C-Src confers resistance to mitotic stress through inhibition DMAP1/Bub3 complex formation in pancreatic cancer
Chromatin modification at mitosis is closely related to transcriptional reactivation in the subsequent cell cycle. We reasoned this process is deregulated by oncogenic signals, which would contribute to mitotic stress resistance in pancreatic cancer. Here, we show DMAP1/Bub3 complex mediates mitotic stress-induced cellular apoptosis, while this effect is counteracted by c-Src in pancreatic cancer cells. Our study aims to uncover an unidentified mechanism underlying the distinct response to mitotic stress between normal cells and pancreatic cancer cells.
The interaction between Bub3 and DMAP1 upon mitotic stress signaling was determined through molecular and cell biological methods. The inhibitory effect of c-Src on DMAP1/Bub3-mediated DNA methylation and gene transcription profile was investigated. The association between c-Src-mediated DMAP1 phosphorylation and paclitaxel activity in vivo and clinicopathologic characteristics were analyzed.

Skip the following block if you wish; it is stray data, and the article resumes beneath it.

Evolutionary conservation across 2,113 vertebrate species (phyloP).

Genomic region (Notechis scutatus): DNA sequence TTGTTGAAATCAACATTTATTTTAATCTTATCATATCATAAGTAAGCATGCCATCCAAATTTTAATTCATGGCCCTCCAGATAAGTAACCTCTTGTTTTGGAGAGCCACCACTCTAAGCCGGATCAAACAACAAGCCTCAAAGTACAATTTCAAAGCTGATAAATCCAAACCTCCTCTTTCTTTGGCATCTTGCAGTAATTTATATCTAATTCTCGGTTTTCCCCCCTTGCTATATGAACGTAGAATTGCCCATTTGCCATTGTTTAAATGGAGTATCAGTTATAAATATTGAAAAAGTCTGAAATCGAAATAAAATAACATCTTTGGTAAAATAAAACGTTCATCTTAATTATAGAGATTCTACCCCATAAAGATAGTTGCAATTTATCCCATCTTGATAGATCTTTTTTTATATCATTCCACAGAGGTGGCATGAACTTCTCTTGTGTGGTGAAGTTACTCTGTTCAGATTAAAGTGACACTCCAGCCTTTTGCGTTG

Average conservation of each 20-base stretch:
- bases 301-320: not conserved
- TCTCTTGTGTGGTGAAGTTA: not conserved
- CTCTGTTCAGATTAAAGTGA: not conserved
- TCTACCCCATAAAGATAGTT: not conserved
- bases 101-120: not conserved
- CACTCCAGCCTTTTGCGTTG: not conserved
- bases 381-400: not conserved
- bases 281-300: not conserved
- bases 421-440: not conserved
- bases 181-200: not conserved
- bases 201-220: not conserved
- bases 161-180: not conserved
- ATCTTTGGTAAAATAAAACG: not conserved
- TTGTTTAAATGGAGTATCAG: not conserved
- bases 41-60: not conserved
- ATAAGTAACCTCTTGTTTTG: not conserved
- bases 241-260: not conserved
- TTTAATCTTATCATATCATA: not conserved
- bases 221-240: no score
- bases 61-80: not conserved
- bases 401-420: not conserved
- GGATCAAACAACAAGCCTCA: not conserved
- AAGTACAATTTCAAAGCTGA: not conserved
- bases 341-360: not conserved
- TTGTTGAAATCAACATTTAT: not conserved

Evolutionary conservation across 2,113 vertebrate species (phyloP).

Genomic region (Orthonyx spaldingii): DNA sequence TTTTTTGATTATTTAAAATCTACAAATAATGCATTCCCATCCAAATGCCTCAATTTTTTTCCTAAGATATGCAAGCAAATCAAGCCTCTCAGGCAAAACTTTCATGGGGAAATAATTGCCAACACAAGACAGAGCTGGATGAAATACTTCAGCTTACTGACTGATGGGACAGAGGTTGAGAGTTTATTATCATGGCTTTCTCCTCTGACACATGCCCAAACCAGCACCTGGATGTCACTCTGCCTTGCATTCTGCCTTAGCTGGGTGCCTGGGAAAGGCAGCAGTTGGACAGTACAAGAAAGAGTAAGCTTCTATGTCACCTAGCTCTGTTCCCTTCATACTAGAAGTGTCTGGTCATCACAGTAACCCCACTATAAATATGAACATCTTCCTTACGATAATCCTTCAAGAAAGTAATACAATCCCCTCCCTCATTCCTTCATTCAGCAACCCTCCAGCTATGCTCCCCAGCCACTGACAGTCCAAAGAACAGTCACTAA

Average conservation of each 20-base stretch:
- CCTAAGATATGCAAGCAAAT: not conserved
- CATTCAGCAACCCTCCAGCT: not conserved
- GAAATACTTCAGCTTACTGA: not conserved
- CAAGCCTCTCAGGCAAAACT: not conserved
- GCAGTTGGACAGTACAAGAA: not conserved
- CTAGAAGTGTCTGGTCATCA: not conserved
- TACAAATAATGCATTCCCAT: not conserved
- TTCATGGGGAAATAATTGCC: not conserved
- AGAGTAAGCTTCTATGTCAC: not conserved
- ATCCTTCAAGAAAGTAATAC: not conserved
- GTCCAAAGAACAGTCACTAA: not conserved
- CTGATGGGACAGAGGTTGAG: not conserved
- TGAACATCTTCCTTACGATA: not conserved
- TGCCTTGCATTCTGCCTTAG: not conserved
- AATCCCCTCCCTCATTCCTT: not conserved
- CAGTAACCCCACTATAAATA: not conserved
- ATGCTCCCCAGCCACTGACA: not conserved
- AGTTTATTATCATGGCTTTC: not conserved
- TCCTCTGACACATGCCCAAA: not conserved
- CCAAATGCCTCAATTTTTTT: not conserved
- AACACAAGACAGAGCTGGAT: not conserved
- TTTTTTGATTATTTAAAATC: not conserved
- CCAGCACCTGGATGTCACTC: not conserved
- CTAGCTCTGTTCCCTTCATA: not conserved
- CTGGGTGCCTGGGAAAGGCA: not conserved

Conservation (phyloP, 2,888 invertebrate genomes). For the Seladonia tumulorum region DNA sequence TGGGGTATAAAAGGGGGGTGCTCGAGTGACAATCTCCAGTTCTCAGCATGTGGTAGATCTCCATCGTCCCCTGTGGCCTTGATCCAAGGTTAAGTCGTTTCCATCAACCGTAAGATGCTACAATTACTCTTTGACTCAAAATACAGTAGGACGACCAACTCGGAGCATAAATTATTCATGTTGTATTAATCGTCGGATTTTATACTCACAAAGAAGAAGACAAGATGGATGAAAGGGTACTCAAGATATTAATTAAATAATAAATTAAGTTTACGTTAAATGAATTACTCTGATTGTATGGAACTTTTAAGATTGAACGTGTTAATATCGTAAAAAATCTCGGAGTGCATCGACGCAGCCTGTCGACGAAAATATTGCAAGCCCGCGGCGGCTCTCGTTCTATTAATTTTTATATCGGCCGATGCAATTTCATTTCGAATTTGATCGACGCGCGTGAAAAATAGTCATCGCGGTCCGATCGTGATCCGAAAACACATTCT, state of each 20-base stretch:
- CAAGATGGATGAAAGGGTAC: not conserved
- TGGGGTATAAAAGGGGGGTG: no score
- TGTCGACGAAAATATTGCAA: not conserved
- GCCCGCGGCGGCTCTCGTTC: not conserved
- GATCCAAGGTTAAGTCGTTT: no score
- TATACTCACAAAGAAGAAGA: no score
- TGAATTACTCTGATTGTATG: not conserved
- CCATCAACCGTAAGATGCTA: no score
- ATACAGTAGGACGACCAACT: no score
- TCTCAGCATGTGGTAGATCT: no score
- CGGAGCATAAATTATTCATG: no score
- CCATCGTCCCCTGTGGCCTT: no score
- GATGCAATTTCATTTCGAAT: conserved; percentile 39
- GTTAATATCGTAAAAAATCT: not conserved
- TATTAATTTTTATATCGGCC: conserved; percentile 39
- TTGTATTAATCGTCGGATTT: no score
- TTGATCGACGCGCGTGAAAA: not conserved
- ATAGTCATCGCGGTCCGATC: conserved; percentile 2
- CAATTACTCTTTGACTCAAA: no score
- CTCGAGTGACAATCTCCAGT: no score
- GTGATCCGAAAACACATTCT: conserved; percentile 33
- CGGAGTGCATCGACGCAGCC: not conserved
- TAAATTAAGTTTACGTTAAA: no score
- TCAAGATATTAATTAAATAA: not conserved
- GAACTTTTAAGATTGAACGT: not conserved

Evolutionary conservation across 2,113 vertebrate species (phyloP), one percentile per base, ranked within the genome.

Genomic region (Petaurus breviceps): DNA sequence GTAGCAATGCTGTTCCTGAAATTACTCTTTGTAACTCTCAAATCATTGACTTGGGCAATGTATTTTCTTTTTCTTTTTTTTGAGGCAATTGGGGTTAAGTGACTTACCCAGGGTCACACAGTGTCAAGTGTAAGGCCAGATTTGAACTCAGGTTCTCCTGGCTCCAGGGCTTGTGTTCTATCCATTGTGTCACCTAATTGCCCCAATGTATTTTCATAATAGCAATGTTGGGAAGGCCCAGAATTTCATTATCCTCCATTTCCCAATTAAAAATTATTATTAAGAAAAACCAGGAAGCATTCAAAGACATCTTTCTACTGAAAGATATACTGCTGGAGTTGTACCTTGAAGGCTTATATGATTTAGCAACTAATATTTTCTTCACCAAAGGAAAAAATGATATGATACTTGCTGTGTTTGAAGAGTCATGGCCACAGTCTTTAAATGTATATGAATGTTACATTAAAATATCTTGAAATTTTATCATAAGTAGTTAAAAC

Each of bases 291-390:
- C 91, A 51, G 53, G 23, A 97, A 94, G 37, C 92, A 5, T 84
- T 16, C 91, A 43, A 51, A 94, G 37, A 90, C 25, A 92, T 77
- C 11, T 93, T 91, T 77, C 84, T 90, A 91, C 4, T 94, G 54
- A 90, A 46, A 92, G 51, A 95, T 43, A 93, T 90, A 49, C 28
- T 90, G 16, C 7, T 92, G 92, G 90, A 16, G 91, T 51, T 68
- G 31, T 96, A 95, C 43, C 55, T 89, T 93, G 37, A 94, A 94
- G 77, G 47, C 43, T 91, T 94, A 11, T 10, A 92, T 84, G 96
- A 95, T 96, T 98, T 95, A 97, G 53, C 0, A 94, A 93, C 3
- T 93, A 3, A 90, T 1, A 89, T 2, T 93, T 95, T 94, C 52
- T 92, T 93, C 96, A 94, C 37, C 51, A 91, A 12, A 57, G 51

Mitotic arrest induced p38-dependent phosphorylation of Bub3 at Ser211, which promotes DMAP1/Bub3 interaction. DMAP1/Bub3 complex is recruited by TAp73 to the promoter of anti-apoptotic gene BCL2L1, thus mediates the DNA methylation and represses gene transcription linked to cell apoptosis. Meanwhile, DMAP1 was highly phosphorylated at Tyr 246 by c-Src in pancreatic cancer cells, which impedes DMAP1/Bub3 interaction and the relevant cellular activites. Blocking DMAP1 pTyr-246 potentiates paclitaxel-inhibited tumor growth. Clinically, DMAP1 Tyr 246 phosphorylation correlates with c-Src activity in human pancreatic cancer specimens and poor prognosis in pancreatic cancer patients.
Our findings reveal a regulatory role of Bub3 in DMAP1-mediated DNA methylation upon mitotic stress and provide the relevance of DMAP1 pTyr-246 to mitotic stress resistance during pancreatic cancer treatment.
DNA methytransferase 1 associated protein
DNA methytransferase 1 (DNMT1)
Human normal pancreatic duct epithelial
Spindle assembly checkpoint